mittee end its debate and leave
discussion of ending tests to future
disarmament negotiators.

out of Nigeria.

11

ethic, l ecle
announces
Subscriptions Still Available for the Current Series
Oct. 23: QUAI DES BRUMES (written by Jacques Feb. 12: SOUS 4ES TOITS DE PARIS (dir. by Rene
Prevert, dir. by Marcel Carne, France, 1938); Claire, France, 1930); and FANTASY FOR'
and THE SMILING MADAME BEUDET (dir. FOUR STRINGS (dir. by Albert Pierru, France,
by Germaine Dufac, France, 1922) 1957)
Mar. 5: THE GENERAL LINE (dir, by Sergei
Noa 13 FRAGMENT OF' AN EMPIRE (dir, by Eisenstein, USSR, 1929); and HIS MARRIAGE
Friedrich Ermler, USSR, 1928.); and THE FIRE- WOW (dir. by Mack Sennett, with Harry Lang-
MAN (dir.'by Charles Chaplin, U. S., 1916) don)
Dec. 4: THE SEVEN SAMURAI (THE MAGNIFI- Mar. 26: SHOESHINE (dir. by Vittorio de Sica,
(dir. by Akira Kurosawa, Jpan, Italy, 1947); and NIGHT MAIL (dir. by Harry
CENT SEVEN) (i.bAkrKrswJpn, Watt and Basil Wright, Great Britain, 1936)
1954); and HIGHWAY (dir. by Hilary Harris, W
U.S., 1958). This showing at 7:30 p.m. Apr. 23: BED AND SOFA (dir by Abram Room,
USSR, 1927); and BIG BUSINESS (Laurel and
Jan. 8: FARREBIQUE (dir. by George Rouquier, Hardy, U. S., 1929)
France, 1947); and HAVE I TOLD YOU May 14: THE SET-UP (dir. by Robert Wise, U. S.,
LATELY THAT I LOVE YOU (dir. by Stuart 1949); and LE SANG DES BETES (dir. by
Hanisch, U. S., 1959) Georges Franju, France, 1950)
ALL SHOWINGS except that of Dec. 4 (see above) are on Monday evenings at 8 p.m. in the Rack-
ham Amphitheatre. Admission is by subscription only. A subscription to the 9 remaining programs
costs $4.50; the cost is pro-rated for late joiners at the rate of Sac per program. Send check or money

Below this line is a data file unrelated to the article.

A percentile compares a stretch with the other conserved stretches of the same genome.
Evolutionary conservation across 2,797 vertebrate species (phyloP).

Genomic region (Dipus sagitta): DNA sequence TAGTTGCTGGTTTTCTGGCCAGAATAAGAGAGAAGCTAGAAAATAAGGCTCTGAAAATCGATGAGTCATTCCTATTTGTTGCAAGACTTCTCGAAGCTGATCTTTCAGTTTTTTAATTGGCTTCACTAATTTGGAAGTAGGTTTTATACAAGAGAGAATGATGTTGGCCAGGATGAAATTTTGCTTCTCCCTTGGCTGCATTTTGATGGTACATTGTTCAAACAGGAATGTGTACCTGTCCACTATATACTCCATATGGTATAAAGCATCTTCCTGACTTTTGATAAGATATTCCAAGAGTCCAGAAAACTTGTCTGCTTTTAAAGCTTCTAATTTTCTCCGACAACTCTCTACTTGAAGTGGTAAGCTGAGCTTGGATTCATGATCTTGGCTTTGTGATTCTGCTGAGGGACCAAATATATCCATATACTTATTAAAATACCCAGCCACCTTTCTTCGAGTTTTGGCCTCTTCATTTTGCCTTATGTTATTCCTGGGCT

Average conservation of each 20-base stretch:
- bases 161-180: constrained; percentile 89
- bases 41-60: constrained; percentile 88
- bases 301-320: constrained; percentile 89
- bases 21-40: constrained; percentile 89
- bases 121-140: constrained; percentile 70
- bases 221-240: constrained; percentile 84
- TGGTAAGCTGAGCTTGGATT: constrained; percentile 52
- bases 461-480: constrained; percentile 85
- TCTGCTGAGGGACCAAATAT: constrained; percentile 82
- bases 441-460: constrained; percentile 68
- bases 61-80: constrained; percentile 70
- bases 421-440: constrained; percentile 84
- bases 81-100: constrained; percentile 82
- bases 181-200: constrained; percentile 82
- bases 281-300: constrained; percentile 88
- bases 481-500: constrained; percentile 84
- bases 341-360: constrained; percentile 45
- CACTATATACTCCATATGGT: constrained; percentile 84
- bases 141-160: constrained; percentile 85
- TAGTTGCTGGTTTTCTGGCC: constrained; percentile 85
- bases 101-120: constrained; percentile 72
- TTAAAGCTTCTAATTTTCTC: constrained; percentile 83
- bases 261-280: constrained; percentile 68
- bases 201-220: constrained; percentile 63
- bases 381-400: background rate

order made out to GOTHIC FILM SOCIETY to.W. P. Kenney, 905 S. Division, Ann Arbor; sub-
scriptions are also available at the showings. For further information call 663-6001

WASHINGTON-United States
space scientists fired a rocket
more than 4,000 miles high yester-
day in a study of the ionosphere.
DETROIT - Ford Motor Co.
and the United Auto Workers'
Union finally signed up their new
three-year- contract yesterday,
just when it looked as if a last-
minute, one-plant dispute might
shut down newly moving assembly
lines next week.
'* * *
ATHENS - Greece told the So-
viet Union yesterday that the So-
viet protest against recent NATO
maneuvers in Northeastern Greece
"constitutes an interference with
Cuba Grants Aid
To Latin Students
HAVANA (P)-The Cuban gov-
ernment announced yesterday it
will grant 1,000 scholarships to
Latin American students for full
courses in any of Cuba's three uni-
versities.
The announcement said the
scholarships are open to Latin
American youths "without dis-
tinctions of race, nationality or
religious belief."

-

S. .. Cihethna ruild
TONIGHT at 7 and 9 Saturday and Sunday at 2 and 6:00
Cari Dreyer's A STAR IS BORN
DAY OF WRATH